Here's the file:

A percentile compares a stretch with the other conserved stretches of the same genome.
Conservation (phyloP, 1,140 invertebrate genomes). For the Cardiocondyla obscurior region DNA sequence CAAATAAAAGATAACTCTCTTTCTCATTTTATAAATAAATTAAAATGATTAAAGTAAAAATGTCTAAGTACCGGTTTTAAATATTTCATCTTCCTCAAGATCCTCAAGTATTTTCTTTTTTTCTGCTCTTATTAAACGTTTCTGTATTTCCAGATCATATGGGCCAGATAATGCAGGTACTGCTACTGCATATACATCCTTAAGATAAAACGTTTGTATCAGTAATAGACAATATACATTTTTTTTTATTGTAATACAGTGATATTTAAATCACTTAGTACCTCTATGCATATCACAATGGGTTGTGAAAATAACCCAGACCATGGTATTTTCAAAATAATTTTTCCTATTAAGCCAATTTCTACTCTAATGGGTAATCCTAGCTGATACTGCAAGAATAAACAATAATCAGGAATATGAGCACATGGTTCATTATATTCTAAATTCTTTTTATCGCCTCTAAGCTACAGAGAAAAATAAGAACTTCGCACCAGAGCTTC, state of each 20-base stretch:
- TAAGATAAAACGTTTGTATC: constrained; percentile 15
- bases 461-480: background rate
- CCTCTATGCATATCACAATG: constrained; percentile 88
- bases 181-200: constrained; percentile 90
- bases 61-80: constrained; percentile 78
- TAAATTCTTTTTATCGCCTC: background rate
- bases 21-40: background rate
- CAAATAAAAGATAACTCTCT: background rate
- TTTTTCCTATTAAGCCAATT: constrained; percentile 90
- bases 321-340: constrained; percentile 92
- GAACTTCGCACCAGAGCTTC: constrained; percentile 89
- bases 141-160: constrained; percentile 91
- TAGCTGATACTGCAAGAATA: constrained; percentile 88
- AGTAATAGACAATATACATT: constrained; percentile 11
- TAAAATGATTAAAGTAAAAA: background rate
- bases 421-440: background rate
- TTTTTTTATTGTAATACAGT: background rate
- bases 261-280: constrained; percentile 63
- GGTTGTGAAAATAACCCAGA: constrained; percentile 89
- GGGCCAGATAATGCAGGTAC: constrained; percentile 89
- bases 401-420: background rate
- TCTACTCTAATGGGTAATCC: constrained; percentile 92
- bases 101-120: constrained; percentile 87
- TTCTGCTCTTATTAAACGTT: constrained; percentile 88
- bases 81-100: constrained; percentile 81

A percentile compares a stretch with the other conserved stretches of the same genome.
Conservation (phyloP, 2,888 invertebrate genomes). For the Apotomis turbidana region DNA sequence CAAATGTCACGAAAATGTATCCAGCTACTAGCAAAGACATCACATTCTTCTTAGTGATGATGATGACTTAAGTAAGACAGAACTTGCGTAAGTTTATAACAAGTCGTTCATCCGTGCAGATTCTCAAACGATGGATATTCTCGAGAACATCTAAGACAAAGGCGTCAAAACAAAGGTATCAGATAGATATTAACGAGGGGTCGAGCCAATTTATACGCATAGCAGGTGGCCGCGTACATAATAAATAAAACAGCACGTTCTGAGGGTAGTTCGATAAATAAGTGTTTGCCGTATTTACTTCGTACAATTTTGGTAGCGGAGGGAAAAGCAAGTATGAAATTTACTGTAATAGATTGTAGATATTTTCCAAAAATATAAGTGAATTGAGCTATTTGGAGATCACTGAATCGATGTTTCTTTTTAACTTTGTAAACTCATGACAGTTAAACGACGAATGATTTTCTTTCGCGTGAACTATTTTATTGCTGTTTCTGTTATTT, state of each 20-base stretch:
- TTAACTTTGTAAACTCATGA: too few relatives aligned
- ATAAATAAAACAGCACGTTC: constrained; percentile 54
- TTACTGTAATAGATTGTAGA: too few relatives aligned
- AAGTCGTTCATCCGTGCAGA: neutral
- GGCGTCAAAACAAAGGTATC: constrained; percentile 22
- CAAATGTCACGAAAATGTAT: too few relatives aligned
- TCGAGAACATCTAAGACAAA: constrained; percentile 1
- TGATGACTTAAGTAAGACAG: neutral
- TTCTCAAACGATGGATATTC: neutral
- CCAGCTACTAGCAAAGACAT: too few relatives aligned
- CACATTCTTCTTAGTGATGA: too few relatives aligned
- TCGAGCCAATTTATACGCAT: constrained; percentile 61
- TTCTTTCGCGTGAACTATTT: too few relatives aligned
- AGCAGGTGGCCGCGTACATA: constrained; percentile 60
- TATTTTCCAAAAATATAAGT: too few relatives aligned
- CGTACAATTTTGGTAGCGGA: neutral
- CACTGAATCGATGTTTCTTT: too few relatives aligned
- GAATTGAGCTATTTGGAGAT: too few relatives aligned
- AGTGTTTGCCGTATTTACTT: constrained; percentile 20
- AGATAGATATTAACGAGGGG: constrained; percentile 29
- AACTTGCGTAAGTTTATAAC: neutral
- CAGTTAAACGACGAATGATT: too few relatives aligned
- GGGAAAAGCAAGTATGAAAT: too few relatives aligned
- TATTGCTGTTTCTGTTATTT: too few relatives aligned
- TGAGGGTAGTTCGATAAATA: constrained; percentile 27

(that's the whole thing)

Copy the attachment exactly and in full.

A percentile compares a stretch with the other conserved stretches of the same genome.
Conservation (phyloP, 1,140 invertebrate genomes). For the Cardiocondyla obscurior region DNA sequence CAAATAAAAGATAACTCTCTTTCTCATTTTATAAATAAATTAAAATGATTAAAGTAAAAATGTCTAAGTACCGGTTTTAAATATTTCATCTTCCTCAAGATCCTCAAGTATTTTCTTTTTTTCTGCTCTTATTAAACGTTTCTGTATTTCCAGATCATATGGGCCAGATAATGCAGGTACTGCTACTGCATATACATCCTTAAGATAAAACGTTTGTATCAGTAATAGACAATATACATTTTTTTTTATTGTAATACAGTGATATTTAAATCACTTAGTACCTCTATGCATATCACAATGGGTTGTGAAAATAACCCAGACCATGGTATTTTCAAAATAATTTTTCCTATTAAGCCAATTTCTACTCTAATGGGTAATCCTAGCTGATACTGCAAGAATAAACAATAATCAGGAATATGAGCACATGGTTCATTATATTCTAAATTCTTTTTATCGCCTCTAAGCTACAGAGAAAAATAAGAACTTCGCACCAGAGCTTC, state of each 20-base stretch:
- TAAGATAAAACGTTTGTATC: constrained; percentile 15
- bases 461-480: background rate
- CCTCTATGCATATCACAATG: constrained; percentile 88
- bases 181-200: constrained; percentile 90
- bases 61-80: constrained; percentile 78
- TAAATTCTTTTTATCGCCTC: background rate
- bases 21-40: background rate
- CAAATAAAAGATAACTCTCT: background rate
- TTTTTCCTATTAAGCCAATT: constrained; percentile 90
- bases 321-340: constrained; percentile 92
- GAACTTCGCACCAGAGCTTC: constrained; percentile 89
- bases 141-160: constrained; percentile 91
- TAGCTGATACTGCAAGAATA: constrained; percentile 88
- AGTAATAGACAATATACATT: constrained; percentile 11
- TAAAATGATTAAAGTAAAAA: background rate
- bases 421-440: background rate
- TTTTTTTATTGTAATACAGT: background rate
- bases 261-280: constrained; percentile 63
- GGTTGTGAAAATAACCCAGA: constrained; percentile 89
- GGGCCAGATAATGCAGGTAC: constrained; percentile 89
- bases 401-420: background rate
- TCTACTCTAATGGGTAATCC: constrained; percentile 92
- bases 101-120: constrained; percentile 87
- TTCTGCTCTTATTAAACGTT: constrained; percentile 88
- bases 81-100: constrained; percentile 81

A percentile compares a stretch with the other conserved stretches of the same genome.
Conservation (phyloP, 2,888 invertebrate genomes). For the Apotomis turbidana region DNA sequence CAAATGTCACGAAAATGTATCCAGCTACTAGCAAAGACATCACATTCTTCTTAGTGATGATGATGACTTAAGTAAGACAGAACTTGCGTAAGTTTATAACAAGTCGTTCATCCGTGCAGATTCTCAAACGATGGATATTCTCGAGAACATCTAAGACAAAGGCGTCAAAACAAAGGTATCAGATAGATATTAACGAGGGGTCGAGCCAATTTATACGCATAGCAGGTGGCCGCGTACATAATAAATAAAACAGCACGTTCTGAGGGTAGTTCGATAAATAAGTGTTTGCCGTATTTACTTCGTACAATTTTGGTAGCGGAGGGAAAAGCAAGTATGAAATTTACTGTAATAGATTGTAGATATTTTCCAAAAATATAAGTGAATTGAGCTATTTGGAGATCACTGAATCGATGTTTCTTTTTAACTTTGTAAACTCATGACAGTTAAACGACGAATGATTTTCTTTCGCGTGAACTATTTTATTGCTGTTTCTGTTATTT, state of each 20-base stretch:
- TTAACTTTGTAAACTCATGA: too few relatives aligned
- ATAAATAAAACAGCACGTTC: constrained; percentile 54
- TTACTGTAATAGATTGTAGA: too few relatives aligned
- AAGTCGTTCATCCGTGCAGA: neutral
- GGCGTCAAAACAAAGGTATC: constrained; percentile 22
- CAAATGTCACGAAAATGTAT: too few relatives aligned
- TCGAGAACATCTAAGACAAA: constrained; percentile 1
- TGATGACTTAAGTAAGACAG: neutral
- TTCTCAAACGATGGATATTC: neutral
- CCAGCTACTAGCAAAGACAT: too few relatives aligned
- CACATTCTTCTTAGTGATGA: too few relatives aligned
- TCGAGCCAATTTATACGCAT: constrained; percentile 61
- TTCTTTCGCGTGAACTATTT: too few relatives aligned
- AGCAGGTGGCCGCGTACATA: constrained; percentile 60
- TATTTTCCAAAAATATAAGT: too few relatives aligned
- CGTACAATTTTGGTAGCGGA: neutral
- CACTGAATCGATGTTTCTTT: too few relatives aligned
- GAATTGAGCTATTTGGAGAT: too few relatives aligned
- AGTGTTTGCCGTATTTACTT: constrained; percentile 20
- AGATAGATATTAACGAGGGG: constrained; percentile 29
- AACTTGCGTAAGTTTATAAC: neutral
- CAGTTAAACGACGAATGATT: too few relatives aligned
- GGGAAAAGCAAGTATGAAAT: too few relatives aligned
- TATTGCTGTTTCTGTTATTT: too few relatives aligned
- TGAGGGTAGTTCGATAAATA: constrained; percentile 27